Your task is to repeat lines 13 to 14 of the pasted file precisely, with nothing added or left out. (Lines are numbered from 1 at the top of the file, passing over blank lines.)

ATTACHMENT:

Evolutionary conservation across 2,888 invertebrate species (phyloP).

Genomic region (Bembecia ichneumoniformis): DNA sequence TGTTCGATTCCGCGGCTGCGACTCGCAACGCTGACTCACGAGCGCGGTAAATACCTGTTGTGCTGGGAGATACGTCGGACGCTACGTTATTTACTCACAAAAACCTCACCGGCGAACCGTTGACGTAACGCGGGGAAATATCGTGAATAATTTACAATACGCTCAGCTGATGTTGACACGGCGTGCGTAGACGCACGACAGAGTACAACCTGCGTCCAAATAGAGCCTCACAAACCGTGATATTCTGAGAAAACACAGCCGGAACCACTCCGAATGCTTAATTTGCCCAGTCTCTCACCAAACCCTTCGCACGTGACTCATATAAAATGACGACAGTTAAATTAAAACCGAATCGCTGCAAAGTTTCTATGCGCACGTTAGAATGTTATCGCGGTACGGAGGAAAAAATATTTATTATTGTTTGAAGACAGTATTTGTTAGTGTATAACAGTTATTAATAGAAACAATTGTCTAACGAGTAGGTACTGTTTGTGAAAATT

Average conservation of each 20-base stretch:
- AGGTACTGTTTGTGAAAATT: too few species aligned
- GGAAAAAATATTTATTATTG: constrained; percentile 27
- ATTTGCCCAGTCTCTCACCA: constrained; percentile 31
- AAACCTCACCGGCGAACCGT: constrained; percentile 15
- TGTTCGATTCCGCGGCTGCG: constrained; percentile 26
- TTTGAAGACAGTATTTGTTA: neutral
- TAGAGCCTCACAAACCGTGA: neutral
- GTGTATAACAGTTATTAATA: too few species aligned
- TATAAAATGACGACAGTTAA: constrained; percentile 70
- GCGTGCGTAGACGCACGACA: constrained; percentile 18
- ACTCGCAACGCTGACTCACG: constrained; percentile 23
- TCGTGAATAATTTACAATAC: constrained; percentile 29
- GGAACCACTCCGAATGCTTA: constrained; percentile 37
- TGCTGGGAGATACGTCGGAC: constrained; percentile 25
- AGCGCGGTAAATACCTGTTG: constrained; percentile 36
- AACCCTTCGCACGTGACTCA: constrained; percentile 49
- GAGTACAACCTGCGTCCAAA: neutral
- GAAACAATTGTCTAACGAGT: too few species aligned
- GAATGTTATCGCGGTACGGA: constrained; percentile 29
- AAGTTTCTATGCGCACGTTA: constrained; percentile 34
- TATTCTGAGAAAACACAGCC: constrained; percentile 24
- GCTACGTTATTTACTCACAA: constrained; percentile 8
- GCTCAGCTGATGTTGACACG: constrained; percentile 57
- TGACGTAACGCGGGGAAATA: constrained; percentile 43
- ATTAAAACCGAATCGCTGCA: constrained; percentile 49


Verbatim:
- GCGTGCGTAGACGCACGACA: constrained; percentile 18
- ACTCGCAACGCTGACTCACG: constrained; percentile 23